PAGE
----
With the new emphasis on environmentalism in the 1990's, Lappe stresses how her philosophy remains valid, and how food remains the central issue through which to understand world politics.
My new friends included a small group of women in their late twenties and early thirties who had left abusive husbands, had small children, and were in the midst of gaining a new awareness that later on took on the sobriquet, "consciousness raising." Among other tools we acquired a number of books including, THE WOMEN'S ROOM and DIET FOR A SMALL PLANET.
DIET FOR A SMALL PLANET is a gem, not because it contains wonderful recipes (it doesn't) but because when you read it, you can get an inside view of a subculture that has disappeared. Sometimes I think the happiest moments of my life occurred in those days. I had no money, but I was in college--a life long dream my mother had and never realized--and with friends who helped me to feel good about myself for the first time in my life. DIET FOR A SMALL PLANET nourished this feeling. DIET explained how the real food chain worked and that everything we ate affected some other life form. We learned that we could eat and hurt others less, and save a few bucks because the meals were cheap.
My kids still laugh at some of the meals I served them based on the recipes in DIET. Over the years, we've had many discussions about which food was worst. They say the "yogurt and barly soup" wins hands down. This book explains how to make awful food and many better veggie books are on the market.Read more ›
The secret of "Diet for a Small Planet" is that it contains something for everyone, whether you believe in vegetarianism, the ecological production of the food supply or just want better health.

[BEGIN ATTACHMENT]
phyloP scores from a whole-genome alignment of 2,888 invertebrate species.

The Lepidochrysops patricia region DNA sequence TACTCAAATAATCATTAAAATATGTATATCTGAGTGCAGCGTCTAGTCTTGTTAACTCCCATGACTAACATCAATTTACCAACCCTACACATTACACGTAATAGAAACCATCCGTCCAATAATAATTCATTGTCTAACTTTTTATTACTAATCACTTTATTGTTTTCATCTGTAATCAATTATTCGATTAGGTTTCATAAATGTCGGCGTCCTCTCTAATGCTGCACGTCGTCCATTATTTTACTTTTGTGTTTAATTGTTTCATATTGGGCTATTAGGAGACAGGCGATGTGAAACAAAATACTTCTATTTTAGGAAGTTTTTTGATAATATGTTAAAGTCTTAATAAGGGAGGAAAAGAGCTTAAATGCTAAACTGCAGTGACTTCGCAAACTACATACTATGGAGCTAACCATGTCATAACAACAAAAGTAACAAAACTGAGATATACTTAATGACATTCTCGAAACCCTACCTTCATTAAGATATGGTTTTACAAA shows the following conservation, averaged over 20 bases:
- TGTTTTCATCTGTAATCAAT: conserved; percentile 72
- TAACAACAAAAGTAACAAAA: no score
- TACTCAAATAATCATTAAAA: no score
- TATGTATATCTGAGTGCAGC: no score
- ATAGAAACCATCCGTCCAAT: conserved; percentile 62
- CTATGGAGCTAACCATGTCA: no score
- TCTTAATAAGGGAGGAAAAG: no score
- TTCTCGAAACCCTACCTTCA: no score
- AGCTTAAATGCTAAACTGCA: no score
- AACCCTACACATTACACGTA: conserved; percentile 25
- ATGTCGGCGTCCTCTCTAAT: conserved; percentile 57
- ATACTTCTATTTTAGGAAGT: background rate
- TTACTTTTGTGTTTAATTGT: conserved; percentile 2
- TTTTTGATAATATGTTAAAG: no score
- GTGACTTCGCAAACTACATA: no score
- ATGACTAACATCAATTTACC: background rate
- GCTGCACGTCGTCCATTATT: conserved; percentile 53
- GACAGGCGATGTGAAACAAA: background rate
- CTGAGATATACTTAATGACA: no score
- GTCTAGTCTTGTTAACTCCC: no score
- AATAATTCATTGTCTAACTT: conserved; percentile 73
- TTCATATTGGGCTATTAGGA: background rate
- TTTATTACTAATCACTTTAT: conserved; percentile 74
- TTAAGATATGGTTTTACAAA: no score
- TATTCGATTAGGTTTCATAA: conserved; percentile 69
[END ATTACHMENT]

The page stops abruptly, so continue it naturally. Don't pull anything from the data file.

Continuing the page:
If you are an animal activist or don't eat meat for religious reasons, Lappe provides valuable info on how to get the proper balance in your diet by matching foods to get all the essential amino acids you need (the building blocks of proteins.)
If you are interested in health, you can use Lappe's book to provide alternative main dishes that are satisfying and lower in fat, higher in fiber. Meat is a major source of saturated fats, beans and rice and other grains provide lots of benefits such as soluable and insoluable fiber, vitamins and minerals.
If you are ecologically minded, and this is the thrust of the book, you can eat comfortably, knowing your dietary items take up less resources to grow.
I don't subscribe to all Lappe's philosophies, yet, this book had and continues to have a major influence on me. Rice and beans or grains and beans are regular items on our table, meatless days outnumber days when meat is on the table, and this is because I read Lappe's book long ago. I am sure I am better for knowing the information here.